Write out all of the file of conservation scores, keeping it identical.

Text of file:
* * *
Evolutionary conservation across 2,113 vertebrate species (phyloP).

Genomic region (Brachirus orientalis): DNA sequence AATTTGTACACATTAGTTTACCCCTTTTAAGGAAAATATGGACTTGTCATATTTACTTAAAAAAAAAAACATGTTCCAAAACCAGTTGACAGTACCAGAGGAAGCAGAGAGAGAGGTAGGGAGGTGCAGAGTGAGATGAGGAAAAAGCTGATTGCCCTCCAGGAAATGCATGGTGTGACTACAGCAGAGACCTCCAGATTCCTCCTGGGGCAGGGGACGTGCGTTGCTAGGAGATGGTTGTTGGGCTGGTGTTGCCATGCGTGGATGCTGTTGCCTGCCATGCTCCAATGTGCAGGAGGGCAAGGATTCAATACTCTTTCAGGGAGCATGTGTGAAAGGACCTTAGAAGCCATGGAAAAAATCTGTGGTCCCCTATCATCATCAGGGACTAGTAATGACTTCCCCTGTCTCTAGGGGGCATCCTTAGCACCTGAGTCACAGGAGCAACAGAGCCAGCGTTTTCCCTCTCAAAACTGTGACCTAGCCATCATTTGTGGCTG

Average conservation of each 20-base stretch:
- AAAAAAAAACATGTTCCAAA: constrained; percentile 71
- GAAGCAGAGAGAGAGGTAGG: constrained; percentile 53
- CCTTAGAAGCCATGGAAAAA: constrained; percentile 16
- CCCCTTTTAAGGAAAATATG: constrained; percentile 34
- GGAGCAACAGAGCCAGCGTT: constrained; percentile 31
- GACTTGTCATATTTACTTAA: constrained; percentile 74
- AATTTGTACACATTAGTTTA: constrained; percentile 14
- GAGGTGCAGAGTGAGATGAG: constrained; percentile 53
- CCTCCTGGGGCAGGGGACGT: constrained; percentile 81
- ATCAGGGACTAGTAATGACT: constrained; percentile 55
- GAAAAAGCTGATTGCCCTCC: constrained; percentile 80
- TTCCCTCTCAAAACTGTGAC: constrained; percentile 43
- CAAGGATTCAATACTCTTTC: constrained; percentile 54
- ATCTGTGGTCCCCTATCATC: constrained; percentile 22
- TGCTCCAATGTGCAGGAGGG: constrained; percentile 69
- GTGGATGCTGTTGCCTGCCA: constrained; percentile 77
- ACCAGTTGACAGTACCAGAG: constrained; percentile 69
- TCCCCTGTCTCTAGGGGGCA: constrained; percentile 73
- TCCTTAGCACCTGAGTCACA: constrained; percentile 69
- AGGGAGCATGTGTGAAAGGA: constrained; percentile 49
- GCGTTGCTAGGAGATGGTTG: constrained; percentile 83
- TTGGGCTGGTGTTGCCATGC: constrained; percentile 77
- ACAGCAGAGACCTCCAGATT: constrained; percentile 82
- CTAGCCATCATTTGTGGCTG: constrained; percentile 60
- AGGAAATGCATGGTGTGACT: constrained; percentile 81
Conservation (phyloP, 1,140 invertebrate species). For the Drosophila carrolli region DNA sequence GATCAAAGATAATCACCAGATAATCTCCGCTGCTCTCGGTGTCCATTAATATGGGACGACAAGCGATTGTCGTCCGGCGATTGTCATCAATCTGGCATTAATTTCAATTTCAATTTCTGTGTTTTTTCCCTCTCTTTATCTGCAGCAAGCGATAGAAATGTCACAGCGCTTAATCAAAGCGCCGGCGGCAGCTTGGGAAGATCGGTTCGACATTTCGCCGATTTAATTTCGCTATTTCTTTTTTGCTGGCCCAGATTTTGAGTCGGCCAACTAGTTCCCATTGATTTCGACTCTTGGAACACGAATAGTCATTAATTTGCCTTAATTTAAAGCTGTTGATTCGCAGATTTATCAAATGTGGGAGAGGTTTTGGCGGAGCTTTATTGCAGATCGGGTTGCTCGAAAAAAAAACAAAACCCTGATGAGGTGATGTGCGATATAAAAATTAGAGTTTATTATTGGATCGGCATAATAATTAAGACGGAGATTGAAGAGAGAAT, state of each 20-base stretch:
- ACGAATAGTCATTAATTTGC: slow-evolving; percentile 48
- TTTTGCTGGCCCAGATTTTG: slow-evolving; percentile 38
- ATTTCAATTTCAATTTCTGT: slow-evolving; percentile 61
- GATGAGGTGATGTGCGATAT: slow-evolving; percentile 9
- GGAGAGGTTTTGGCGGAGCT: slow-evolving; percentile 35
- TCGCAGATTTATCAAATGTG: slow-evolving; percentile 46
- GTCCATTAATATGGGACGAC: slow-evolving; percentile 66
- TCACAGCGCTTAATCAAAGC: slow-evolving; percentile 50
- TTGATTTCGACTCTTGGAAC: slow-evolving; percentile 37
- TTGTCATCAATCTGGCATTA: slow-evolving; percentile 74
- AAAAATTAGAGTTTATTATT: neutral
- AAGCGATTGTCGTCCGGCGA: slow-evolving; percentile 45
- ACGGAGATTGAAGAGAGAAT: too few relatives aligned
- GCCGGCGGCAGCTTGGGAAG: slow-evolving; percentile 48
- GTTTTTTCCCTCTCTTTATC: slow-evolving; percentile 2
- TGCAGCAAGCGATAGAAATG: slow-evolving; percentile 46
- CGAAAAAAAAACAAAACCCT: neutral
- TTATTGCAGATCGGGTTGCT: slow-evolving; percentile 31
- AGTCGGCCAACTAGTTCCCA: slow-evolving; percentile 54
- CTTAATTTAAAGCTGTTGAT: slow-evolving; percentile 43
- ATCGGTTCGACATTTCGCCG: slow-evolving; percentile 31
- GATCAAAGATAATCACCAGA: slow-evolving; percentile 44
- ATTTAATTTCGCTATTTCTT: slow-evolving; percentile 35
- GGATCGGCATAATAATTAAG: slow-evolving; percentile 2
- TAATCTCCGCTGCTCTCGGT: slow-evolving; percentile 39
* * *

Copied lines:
Evolutionary conservation across 2,113 vertebrate species (phyloP).

Genomic region (Brachirus orientalis): DNA sequence AATTTGTACACATTAGTTTACCCCTTTTAAGGAAAATATGGACTTGTCATATTTACTTAAAAAAAAAAACATGTTCCAAAACCAGTTGACAGTACCAGAGGAAGCAGAGAGAGAGGTAGGGAGGTGCAGAGTGAGATGAGGAAAAAGCTGATTGCCCTCCAGGAAATGCATGGTGTGACTACAGCAGAGACCTCCAGATTCCTCCTGGGGCAGGGGACGTGCGTTGCTAGGAGATGGTTGTTGGGCTGGTGTTGCCATGCGTGGATGCTGTTGCCTGCCATGCTCCAATGTGCAGGAGGGCAAGGATTCAATACTCTTTCAGGGAGCATGTGTGAAAGGACCTTAGAAGCCATGGAAAAAATCTGTGGTCCCCTATCATCATCAGGGACTAGTAATGACTTCCCCTGTCTCTAGGGGGCATCCTTAGCACCTGAGTCACAGGAGCAACAGAGCCAGCGTTTTCCCTCTCAAAACTGTGACCTAGCCATCATTTGTGGCTG

Average conservation of each 20-base stretch:
- AAAAAAAAACATGTTCCAAA: constrained; percentile 71
- GAAGCAGAGAGAGAGGTAGG: constrained; percentile 53
- CCTTAGAAGCCATGGAAAAA: constrained; percentile 16
- CCCCTTTTAAGGAAAATATG: constrained; percentile 34
- GGAGCAACAGAGCCAGCGTT: constrained; percentile 31
- GACTTGTCATATTTACTTAA: constrained; percentile 74
- AATTTGTACACATTAGTTTA: constrained; percentile 14
- GAGGTGCAGAGTGAGATGAG: constrained; percentile 53
- CCTCCTGGGGCAGGGGACGT: constrained; percentile 81
- ATCAGGGACTAGTAATGACT: constrained; percentile 55
- GAAAAAGCTGATTGCCCTCC: constrained; percentile 80
- TTCCCTCTCAAAACTGTGAC: constrained; percentile 43
- CAAGGATTCAATACTCTTTC: constrained; percentile 54
- ATCTGTGGTCCCCTATCATC: constrained; percentile 22
- TGCTCCAATGTGCAGGAGGG: constrained; percentile 69
- GTGGATGCTGTTGCCTGCCA: constrained; percentile 77
- ACCAGTTGACAGTACCAGAG: constrained; percentile 69
- TCCCCTGTCTCTAGGGGGCA: constrained; percentile 73
- TCCTTAGCACCTGAGTCACA: constrained; percentile 69
- AGGGAGCATGTGTGAAAGGA: constrained; percentile 49
- GCGTTGCTAGGAGATGGTTG: constrained; percentile 83
- TTGGGCTGGTGTTGCCATGC: constrained; percentile 77
- ACAGCAGAGACCTCCAGATT: constrained; percentile 82
- CTAGCCATCATTTGTGGCTG: constrained; percentile 60
- AGGAAATGCATGGTGTGACT: constrained; percentile 81
Conservation (phyloP, 1,140 invertebrate species). For the Drosophila carrolli region DNA sequence GATCAAAGATAATCACCAGATAATCTCCGCTGCTCTCGGTGTCCATTAATATGGGACGACAAGCGATTGTCGTCCGGCGATTGTCATCAATCTGGCATTAATTTCAATTTCAATTTCTGTGTTTTTTCCCTCTCTTTATCTGCAGCAAGCGATAGAAATGTCACAGCGCTTAATCAAAGCGCCGGCGGCAGCTTGGGAAGATCGGTTCGACATTTCGCCGATTTAATTTCGCTATTTCTTTTTTGCTGGCCCAGATTTTGAGTCGGCCAACTAGTTCCCATTGATTTCGACTCTTGGAACACGAATAGTCATTAATTTGCCTTAATTTAAAGCTGTTGATTCGCAGATTTATCAAATGTGGGAGAGGTTTTGGCGGAGCTTTATTGCAGATCGGGTTGCTCGAAAAAAAAACAAAACCCTGATGAGGTGATGTGCGATATAAAAATTAGAGTTTATTATTGGATCGGCATAATAATTAAGACGGAGATTGAAGAGAGAAT, state of each 20-base stretch:
- ACGAATAGTCATTAATTTGC: slow-evolving; percentile 48
- TTTTGCTGGCCCAGATTTTG: slow-evolving; percentile 38
- ATTTCAATTTCAATTTCTGT: slow-evolving; percentile 61
- GATGAGGTGATGTGCGATAT: slow-evolving; percentile 9
- GGAGAGGTTTTGGCGGAGCT: slow-evolving; percentile 35
- TCGCAGATTTATCAAATGTG: slow-evolving; percentile 46
- GTCCATTAATATGGGACGAC: slow-evolving; percentile 66
- TCACAGCGCTTAATCAAAGC: slow-evolving; percentile 50
- TTGATTTCGACTCTTGGAAC: slow-evolving; percentile 37
- TTGTCATCAATCTGGCATTA: slow-evolving; percentile 74
- AAAAATTAGAGTTTATTATT: neutral
- AAGCGATTGTCGTCCGGCGA: slow-evolving; percentile 45
- ACGGAGATTGAAGAGAGAAT: too few relatives aligned
- GCCGGCGGCAGCTTGGGAAG: slow-evolving; percentile 48
- GTTTTTTCCCTCTCTTTATC: slow-evolving; percentile 2
- TGCAGCAAGCGATAGAAATG: slow-evolving; percentile 46
- CGAAAAAAAAACAAAACCCT: neutral
- TTATTGCAGATCGGGTTGCT: slow-evolving; percentile 31
- AGTCGGCCAACTAGTTCCCA: slow-evolving; percentile 54
- CTTAATTTAAAGCTGTTGAT: slow-evolving; percentile 43
- ATCGGTTCGACATTTCGCCG: slow-evolving; percentile 31
- GATCAAAGATAATCACCAGA: slow-evolving; percentile 44
- ATTTAATTTCGCTATTTCTT: slow-evolving; percentile 35
- GGATCGGCATAATAATTAAG: slow-evolving; percentile 2
- TAATCTCCGCTGCTCTCGGT: slow-evolving; percentile 39